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Archive for the ‘robotics/AI’ category: Page 14

May 23, 2019

Robots activated by water may be the next frontier

Posted by in categories: materials, robotics/AI

New research from the laboratory of Ozgur Sahin, associate professor of biological sciences and physics at Columbia University, shows that materials can be fabricated to create soft actuators—devices that convert energy into physical motion—that are strong and flexible, and, most important, resistant to water damage.

“There’s a growing trend of making anything we interact with and touch from materials that are dynamic and responsive to the environment,” Sahin says. “We found a way to develop a material that is water-resistant yet, at the same time, equipped to harness water to deliver the force and motion needed to actuate .”

The research was published online May 21 in Advanced Materials Technologies.

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May 22, 2019

This Two-Legged Robot Will Deliver Packages via Self-Driving Fords

Posted by in categories: robotics/AI, transportation

Digit the robot will place orders right on customers’ doorsteps.

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May 21, 2019

In Ford’s future, two-legged robots and self-driving cars could team up on deliveries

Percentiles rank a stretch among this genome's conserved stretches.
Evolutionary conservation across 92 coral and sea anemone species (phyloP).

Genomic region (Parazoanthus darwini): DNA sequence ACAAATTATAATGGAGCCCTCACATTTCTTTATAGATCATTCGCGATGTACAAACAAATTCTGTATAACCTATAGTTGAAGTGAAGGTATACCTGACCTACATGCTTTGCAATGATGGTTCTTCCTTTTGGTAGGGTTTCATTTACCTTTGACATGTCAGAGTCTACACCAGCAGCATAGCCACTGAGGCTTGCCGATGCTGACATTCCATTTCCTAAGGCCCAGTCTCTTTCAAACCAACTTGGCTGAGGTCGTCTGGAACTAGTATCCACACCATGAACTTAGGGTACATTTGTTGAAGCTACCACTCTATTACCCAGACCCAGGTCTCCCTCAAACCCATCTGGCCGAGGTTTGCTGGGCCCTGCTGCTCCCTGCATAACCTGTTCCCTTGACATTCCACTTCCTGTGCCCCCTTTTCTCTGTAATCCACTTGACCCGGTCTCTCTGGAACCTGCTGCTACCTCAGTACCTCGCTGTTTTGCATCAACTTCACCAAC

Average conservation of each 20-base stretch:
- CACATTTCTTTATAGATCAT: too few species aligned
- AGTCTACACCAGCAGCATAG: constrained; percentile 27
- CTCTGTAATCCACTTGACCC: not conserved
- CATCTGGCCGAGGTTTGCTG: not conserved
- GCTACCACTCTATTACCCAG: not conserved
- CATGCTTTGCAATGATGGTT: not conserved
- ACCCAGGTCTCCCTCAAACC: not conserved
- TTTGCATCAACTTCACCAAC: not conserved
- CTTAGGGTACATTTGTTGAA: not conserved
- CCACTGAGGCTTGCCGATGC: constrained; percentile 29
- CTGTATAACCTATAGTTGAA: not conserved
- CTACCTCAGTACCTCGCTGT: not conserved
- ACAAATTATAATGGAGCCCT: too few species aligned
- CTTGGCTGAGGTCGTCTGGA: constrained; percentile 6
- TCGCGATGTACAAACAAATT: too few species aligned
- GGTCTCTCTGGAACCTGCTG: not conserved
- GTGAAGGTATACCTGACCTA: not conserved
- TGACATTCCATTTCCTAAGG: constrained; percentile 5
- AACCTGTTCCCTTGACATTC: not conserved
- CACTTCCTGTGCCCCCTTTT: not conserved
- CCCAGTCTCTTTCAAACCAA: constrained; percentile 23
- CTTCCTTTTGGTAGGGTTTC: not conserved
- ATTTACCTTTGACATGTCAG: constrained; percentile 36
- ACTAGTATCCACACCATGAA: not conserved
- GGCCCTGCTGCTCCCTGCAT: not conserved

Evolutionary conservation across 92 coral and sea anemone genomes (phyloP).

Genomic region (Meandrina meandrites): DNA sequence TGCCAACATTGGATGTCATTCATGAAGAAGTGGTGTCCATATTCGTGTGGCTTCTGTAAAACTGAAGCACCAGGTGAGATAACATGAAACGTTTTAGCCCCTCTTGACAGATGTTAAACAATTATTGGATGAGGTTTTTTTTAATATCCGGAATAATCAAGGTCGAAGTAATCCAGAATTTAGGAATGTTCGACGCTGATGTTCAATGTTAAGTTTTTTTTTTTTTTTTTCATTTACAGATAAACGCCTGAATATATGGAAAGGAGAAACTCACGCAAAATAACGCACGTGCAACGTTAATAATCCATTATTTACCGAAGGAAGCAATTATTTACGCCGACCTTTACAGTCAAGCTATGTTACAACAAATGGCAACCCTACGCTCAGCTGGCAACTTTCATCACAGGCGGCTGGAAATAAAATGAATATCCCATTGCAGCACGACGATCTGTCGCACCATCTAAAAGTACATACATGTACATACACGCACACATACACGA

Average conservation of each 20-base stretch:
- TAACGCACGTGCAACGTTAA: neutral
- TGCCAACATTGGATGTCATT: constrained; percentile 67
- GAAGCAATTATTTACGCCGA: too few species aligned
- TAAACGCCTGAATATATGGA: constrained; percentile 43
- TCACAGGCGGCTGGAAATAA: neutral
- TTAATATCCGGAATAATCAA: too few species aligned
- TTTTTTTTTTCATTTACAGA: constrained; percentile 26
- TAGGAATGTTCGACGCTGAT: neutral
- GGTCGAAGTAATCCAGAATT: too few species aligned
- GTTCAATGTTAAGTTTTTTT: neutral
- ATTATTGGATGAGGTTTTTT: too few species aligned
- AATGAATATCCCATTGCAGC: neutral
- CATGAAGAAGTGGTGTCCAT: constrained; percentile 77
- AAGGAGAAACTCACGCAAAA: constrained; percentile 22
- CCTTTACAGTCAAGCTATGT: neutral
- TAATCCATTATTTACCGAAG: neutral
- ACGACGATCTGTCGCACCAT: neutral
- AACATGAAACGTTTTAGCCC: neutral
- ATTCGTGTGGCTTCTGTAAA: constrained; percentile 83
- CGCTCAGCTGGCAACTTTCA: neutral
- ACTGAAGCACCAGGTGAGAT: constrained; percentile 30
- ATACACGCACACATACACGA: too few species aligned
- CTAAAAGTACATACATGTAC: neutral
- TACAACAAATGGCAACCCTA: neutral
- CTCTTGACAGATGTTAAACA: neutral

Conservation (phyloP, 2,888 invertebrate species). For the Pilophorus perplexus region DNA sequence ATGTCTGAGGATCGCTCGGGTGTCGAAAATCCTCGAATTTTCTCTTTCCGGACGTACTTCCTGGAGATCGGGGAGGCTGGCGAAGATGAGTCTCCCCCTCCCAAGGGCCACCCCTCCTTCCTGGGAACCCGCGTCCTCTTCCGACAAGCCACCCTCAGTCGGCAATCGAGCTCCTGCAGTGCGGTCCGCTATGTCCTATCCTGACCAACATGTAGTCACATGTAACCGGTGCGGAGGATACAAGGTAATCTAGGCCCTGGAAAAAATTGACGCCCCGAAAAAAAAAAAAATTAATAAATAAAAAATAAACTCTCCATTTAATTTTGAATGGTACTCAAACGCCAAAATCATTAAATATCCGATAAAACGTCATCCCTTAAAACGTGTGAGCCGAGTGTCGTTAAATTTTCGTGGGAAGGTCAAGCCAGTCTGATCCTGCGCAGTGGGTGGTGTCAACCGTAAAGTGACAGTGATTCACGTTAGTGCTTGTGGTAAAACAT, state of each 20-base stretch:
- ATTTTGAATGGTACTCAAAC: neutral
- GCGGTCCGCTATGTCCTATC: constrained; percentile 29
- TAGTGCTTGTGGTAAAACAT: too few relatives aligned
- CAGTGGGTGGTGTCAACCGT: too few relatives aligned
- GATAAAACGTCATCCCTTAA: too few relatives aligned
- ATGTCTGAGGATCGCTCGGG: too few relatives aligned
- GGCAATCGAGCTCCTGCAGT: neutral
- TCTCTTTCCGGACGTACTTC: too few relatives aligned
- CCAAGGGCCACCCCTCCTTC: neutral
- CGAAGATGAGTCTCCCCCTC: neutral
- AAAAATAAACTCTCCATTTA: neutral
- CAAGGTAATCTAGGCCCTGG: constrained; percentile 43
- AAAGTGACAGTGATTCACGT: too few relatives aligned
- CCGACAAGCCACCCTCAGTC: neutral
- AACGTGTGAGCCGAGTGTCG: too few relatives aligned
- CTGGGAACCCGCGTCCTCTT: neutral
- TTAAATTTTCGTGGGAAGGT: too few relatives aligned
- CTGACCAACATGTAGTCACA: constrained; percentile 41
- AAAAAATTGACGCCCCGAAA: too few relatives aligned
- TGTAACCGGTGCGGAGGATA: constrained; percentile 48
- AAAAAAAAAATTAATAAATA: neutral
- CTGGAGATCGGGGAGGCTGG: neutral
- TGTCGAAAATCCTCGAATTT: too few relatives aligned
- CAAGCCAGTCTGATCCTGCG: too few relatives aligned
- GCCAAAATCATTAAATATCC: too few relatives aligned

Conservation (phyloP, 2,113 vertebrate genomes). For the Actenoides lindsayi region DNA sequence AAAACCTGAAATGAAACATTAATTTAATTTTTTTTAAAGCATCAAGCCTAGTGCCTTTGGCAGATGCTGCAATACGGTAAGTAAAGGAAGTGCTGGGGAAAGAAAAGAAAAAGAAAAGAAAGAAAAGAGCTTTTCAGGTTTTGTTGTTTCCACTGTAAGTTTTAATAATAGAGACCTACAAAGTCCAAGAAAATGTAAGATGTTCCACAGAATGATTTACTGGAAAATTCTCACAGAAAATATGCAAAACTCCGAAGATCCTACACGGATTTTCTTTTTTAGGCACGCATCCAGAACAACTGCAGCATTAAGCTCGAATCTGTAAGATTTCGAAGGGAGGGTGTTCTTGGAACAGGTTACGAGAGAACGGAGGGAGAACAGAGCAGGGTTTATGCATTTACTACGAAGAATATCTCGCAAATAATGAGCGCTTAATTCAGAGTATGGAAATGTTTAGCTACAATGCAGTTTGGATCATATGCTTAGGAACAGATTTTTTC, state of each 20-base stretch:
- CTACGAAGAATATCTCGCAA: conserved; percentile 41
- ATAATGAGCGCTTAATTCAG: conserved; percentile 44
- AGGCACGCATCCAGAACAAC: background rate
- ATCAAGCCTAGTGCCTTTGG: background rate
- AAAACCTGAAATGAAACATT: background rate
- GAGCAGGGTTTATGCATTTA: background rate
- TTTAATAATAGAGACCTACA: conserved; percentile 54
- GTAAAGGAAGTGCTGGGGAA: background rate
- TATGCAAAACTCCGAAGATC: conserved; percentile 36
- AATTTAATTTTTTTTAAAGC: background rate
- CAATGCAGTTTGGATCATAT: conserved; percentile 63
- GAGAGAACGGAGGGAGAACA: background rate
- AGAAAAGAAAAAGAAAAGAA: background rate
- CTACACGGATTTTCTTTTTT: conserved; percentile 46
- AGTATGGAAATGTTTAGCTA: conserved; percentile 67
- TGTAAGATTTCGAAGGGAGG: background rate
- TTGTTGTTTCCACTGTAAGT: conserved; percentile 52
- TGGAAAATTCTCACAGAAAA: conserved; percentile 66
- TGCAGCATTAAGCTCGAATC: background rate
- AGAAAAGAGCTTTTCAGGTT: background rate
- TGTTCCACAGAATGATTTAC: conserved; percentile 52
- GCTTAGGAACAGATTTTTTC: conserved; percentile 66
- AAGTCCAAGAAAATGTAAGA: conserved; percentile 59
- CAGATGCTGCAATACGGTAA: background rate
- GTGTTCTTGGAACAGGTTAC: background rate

Posted by in categories: robotics/AI, transportation

Autonomous vehicles might someday be able to navigate bustling city streets to deliver groceries, pizzas, and other packages without a human behind the wheel. But that doesn’t solve what Ford Motor CTO Ken Washington describes as the last 50-foot problem.

Ford and startup Agility Robotics are partnering in a research project that will test how two-legged robots and self-driving vehicles can work together to solve that curb-to-door problem. Agility’s Digit, a two-legged robot that has a lidar where its head should be, will be used in the project. The robot, which is capable of lifting 40 pounds, can ride along in a self-driving vehicle and be deployed when needed to delivery packages.

“We’re looking at the opportunity of autonomous vehicles through the lens of the consumer and we know from some early experimentation that there are challenges with the last 50 feet,” Washington told TechCrunch in a recent interview. Finding a solution could be an important differentiator for Ford’s commercial robotaxi service, which it plans to launch in 2021.

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May 21, 2019

People with Autism Finding Jobs in AI